‘The mediocre usually imagine that to let ourselves be guided by the books we admire robs our faculty of judgement of part of its independence. ‘What can it matter to you what Ruskin feels: feel for yourself.’ Such a view rests on a psychological error which will be discounted by all those who have accepted a spiritual discipline and feel thereby that their power of understanding and of feeling is infinitely enhanced, and their critical sense never paralysed…There is no better way of coming to be aware of what one feels oneself than by trying to recreate in oneself what a master has felt. In t his profound effort it is our thought itself that we bring out into the light, together with his.’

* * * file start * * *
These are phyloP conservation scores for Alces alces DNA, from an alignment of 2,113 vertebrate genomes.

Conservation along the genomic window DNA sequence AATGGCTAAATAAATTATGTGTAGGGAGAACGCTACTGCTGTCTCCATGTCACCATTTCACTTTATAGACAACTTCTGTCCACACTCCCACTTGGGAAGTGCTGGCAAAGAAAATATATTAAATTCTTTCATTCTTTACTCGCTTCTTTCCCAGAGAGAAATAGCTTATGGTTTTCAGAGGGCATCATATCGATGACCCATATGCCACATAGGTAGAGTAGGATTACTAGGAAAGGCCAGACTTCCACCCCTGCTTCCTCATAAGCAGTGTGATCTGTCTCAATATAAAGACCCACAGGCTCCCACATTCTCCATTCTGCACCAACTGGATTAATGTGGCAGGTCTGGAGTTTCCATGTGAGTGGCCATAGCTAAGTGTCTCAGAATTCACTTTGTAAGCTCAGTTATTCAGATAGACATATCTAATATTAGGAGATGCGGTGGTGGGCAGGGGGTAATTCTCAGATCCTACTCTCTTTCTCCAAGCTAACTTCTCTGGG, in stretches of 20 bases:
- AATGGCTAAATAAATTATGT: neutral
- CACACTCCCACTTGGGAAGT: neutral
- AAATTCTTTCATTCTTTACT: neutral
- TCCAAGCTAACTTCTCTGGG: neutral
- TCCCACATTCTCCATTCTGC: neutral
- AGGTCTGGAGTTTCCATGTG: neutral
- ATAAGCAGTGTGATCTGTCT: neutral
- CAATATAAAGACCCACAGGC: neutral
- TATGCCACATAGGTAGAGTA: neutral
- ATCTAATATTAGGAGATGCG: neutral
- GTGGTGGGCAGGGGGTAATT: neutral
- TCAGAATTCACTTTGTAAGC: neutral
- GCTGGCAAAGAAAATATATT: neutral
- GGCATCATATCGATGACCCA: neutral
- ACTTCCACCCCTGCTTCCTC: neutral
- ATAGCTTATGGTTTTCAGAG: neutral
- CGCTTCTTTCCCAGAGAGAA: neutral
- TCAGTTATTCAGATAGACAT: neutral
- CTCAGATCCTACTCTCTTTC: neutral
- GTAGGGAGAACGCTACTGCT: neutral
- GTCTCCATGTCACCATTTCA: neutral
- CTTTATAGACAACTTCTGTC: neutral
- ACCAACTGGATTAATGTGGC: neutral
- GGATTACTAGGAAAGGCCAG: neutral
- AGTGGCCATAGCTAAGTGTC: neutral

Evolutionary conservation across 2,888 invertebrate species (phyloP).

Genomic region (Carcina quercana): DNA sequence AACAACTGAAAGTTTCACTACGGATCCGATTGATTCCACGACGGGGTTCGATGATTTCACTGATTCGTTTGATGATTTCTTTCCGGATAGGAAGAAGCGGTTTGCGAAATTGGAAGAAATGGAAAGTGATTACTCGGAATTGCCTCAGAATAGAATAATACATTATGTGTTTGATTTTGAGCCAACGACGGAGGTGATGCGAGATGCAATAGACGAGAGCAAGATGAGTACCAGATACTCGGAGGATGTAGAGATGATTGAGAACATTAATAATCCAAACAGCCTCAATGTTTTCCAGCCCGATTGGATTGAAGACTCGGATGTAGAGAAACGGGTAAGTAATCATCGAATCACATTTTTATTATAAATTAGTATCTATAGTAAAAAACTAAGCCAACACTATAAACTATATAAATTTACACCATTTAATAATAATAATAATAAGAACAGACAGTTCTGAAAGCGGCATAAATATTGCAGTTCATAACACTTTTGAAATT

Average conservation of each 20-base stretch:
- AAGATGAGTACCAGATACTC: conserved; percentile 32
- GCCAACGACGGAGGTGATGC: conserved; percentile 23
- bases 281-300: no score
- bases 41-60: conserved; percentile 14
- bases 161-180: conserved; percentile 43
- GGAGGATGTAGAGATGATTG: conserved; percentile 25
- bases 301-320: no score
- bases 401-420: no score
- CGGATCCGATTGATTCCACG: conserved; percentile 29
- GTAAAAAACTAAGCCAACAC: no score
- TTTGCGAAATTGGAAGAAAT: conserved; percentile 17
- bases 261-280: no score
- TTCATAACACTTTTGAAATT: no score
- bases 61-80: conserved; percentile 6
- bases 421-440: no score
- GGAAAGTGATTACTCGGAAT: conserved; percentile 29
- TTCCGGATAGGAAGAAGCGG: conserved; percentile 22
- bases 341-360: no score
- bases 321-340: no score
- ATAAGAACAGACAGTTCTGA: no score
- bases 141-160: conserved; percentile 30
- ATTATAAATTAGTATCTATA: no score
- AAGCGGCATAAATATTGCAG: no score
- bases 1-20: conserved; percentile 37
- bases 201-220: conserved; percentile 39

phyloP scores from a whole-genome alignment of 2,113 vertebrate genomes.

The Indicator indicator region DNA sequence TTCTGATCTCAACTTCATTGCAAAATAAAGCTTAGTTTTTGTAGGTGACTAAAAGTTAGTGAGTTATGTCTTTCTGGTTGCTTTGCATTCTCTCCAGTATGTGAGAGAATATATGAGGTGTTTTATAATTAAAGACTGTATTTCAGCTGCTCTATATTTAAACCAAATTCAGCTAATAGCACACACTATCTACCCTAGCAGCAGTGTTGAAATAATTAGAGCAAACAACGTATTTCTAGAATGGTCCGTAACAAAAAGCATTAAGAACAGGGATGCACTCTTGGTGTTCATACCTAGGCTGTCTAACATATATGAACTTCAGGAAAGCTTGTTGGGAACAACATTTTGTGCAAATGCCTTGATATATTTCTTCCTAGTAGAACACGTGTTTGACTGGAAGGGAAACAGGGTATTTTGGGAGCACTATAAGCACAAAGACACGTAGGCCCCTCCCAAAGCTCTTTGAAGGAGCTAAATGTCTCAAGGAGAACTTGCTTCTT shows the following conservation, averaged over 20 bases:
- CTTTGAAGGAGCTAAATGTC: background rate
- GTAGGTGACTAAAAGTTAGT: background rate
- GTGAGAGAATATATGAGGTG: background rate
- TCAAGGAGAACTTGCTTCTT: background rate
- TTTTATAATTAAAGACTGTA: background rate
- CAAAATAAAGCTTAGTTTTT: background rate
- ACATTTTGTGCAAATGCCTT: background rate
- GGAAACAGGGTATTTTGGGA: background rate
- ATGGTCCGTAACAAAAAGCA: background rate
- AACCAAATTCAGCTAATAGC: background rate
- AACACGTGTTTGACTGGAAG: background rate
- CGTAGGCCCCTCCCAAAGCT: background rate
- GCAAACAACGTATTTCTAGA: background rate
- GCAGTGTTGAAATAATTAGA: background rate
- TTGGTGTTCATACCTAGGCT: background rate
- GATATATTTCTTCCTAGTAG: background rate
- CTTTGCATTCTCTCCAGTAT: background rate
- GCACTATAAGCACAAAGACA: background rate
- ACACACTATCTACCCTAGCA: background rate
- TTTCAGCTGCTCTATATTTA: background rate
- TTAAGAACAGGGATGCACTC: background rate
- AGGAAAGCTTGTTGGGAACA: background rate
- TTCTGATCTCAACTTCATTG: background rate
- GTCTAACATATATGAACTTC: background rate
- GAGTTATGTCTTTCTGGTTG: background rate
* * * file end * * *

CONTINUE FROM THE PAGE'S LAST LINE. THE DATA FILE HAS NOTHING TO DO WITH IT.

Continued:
Yet something in this forceful defence of reading and scholarship intimated Proust’s reservations. Without drawing attention to how contentious or critical the point was, he argued that we should be reading for a particular reason; not to pass the time, not out of detached curiosity, not out of a dispassionate wish to find out what Ruskin felt, but because, to back with italics, ‘there is no better way of coming to be aware of what one feels oneself than by trying to recreate in oneself what a master has felt’. We should read other people’s books in order to learn what we feel, it is our own thoughts we should be developing even if it is another writer’s thoughts which help us to do so. A fulfilled academic life would therefore require us to judge that the writers we were studying articulated in their books a sufficient range of our own concerns, and that in the act of understanding them through translation or commentary, we would simultaneously be understanding and developing the spiritually significant parts of themselves.